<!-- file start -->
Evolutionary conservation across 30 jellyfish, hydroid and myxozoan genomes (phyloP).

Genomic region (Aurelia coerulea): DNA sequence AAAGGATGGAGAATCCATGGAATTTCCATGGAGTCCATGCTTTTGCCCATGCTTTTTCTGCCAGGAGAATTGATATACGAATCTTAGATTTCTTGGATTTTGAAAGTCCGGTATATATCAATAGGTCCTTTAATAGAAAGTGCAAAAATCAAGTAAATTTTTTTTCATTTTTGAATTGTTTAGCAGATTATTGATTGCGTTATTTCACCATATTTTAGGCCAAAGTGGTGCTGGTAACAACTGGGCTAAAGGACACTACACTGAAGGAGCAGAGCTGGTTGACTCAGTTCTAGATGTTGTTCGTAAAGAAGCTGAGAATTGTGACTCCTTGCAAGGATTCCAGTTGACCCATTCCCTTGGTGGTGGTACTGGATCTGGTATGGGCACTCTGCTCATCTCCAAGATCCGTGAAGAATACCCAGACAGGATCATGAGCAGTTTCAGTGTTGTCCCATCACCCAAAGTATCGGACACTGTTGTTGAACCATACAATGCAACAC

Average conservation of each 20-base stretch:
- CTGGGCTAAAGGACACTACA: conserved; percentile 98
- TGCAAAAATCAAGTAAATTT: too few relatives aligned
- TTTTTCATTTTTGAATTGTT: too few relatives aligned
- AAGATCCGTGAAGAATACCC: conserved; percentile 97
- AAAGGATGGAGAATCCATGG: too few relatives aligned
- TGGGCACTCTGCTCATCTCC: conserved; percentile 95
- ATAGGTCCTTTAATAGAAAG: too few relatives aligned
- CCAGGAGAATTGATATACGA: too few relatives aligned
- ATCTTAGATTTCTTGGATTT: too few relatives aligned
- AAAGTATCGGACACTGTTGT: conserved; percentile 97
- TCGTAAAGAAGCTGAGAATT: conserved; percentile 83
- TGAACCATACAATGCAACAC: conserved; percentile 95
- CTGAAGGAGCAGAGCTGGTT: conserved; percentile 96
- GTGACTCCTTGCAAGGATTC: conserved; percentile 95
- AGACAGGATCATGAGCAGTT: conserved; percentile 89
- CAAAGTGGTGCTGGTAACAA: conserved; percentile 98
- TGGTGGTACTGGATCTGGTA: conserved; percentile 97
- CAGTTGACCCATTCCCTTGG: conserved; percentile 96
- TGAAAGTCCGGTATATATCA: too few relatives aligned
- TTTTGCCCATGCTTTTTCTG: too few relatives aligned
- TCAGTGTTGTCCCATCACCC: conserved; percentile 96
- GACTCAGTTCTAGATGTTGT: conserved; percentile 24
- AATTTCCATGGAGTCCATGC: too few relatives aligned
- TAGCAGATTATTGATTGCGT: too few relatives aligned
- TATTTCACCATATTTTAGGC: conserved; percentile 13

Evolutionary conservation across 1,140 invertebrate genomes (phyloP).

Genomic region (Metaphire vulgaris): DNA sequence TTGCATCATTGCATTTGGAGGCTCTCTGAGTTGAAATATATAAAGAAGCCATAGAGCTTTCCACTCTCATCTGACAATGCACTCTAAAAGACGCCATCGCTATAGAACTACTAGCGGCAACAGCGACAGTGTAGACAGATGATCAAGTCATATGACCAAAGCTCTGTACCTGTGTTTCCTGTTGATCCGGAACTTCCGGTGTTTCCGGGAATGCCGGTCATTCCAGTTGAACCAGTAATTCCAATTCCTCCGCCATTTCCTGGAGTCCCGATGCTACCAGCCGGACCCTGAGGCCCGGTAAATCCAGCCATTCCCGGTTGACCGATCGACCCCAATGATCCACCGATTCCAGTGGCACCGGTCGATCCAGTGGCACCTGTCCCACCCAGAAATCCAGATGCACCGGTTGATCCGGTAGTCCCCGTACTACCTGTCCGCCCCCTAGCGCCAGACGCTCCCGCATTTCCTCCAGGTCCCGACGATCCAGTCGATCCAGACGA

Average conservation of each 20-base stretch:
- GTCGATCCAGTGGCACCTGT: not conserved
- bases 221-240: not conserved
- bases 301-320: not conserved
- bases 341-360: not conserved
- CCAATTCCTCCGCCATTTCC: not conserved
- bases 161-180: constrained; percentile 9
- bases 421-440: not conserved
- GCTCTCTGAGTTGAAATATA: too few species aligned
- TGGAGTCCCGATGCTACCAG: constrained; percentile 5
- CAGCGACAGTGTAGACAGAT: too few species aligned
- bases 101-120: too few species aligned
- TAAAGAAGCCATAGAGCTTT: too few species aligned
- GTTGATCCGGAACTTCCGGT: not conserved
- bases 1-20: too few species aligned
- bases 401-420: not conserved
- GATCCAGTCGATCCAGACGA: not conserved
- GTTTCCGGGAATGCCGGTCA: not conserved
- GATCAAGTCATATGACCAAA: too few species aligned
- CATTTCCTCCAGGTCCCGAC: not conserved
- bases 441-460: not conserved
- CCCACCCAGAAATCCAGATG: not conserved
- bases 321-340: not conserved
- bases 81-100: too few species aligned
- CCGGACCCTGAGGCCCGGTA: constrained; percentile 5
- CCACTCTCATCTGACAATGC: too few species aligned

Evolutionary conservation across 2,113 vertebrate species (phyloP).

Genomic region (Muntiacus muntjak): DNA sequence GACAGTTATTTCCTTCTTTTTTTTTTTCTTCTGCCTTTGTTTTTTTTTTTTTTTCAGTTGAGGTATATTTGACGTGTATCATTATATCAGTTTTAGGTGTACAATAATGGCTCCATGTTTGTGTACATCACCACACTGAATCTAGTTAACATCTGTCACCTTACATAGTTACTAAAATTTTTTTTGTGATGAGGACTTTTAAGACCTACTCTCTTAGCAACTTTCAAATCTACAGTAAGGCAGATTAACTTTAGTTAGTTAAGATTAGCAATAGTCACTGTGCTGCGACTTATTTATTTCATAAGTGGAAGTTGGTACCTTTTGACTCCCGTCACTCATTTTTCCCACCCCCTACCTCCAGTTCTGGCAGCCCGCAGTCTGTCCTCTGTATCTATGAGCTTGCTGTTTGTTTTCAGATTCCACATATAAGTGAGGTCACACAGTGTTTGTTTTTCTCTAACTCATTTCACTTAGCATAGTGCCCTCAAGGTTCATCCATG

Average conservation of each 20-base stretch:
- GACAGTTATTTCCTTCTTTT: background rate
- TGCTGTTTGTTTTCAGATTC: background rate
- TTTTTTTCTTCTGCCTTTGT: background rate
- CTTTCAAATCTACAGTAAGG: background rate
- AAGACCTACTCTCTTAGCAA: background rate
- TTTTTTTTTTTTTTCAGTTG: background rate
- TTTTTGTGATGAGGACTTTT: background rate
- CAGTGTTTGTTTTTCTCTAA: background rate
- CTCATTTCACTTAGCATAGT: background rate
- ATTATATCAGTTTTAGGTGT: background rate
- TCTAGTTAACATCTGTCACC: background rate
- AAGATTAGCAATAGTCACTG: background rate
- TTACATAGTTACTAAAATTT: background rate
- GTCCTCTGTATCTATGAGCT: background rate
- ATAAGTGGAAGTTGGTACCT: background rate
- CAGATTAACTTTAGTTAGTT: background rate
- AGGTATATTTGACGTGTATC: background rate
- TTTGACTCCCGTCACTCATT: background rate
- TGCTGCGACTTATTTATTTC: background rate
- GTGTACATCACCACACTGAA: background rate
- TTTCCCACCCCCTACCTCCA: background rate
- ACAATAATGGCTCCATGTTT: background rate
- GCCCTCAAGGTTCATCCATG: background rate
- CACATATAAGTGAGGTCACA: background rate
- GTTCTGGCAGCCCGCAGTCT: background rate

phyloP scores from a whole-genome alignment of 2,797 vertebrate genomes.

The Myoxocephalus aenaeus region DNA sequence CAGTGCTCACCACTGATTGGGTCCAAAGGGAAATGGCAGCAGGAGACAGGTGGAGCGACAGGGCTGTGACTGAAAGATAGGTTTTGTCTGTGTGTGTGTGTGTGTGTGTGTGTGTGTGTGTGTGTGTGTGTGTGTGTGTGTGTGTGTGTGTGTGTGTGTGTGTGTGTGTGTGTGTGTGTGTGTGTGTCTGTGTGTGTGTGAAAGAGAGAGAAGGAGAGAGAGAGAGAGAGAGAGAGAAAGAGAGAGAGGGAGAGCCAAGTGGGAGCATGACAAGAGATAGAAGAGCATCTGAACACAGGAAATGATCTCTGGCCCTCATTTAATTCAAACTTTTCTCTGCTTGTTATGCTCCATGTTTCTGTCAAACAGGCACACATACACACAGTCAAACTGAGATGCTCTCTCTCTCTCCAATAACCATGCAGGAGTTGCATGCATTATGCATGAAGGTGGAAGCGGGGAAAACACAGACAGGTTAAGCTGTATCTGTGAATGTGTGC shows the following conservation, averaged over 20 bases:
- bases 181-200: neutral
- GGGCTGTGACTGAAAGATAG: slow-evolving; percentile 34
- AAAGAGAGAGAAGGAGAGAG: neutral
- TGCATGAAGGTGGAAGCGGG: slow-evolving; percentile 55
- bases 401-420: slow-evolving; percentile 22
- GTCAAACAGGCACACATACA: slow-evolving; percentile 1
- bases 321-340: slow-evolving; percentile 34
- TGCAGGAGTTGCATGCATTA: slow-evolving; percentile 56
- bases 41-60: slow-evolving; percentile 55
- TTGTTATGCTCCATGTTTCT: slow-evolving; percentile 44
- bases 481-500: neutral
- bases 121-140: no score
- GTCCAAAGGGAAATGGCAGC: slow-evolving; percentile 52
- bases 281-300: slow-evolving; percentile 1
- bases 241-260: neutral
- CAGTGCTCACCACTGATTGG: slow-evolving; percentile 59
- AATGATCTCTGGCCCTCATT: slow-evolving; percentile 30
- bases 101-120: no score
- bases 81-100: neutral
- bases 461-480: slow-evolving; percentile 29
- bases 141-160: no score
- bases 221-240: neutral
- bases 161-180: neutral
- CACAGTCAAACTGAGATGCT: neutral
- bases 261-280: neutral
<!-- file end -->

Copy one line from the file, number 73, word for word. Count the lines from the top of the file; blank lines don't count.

- GTCCTCTGTATCTATGAGCT: background rate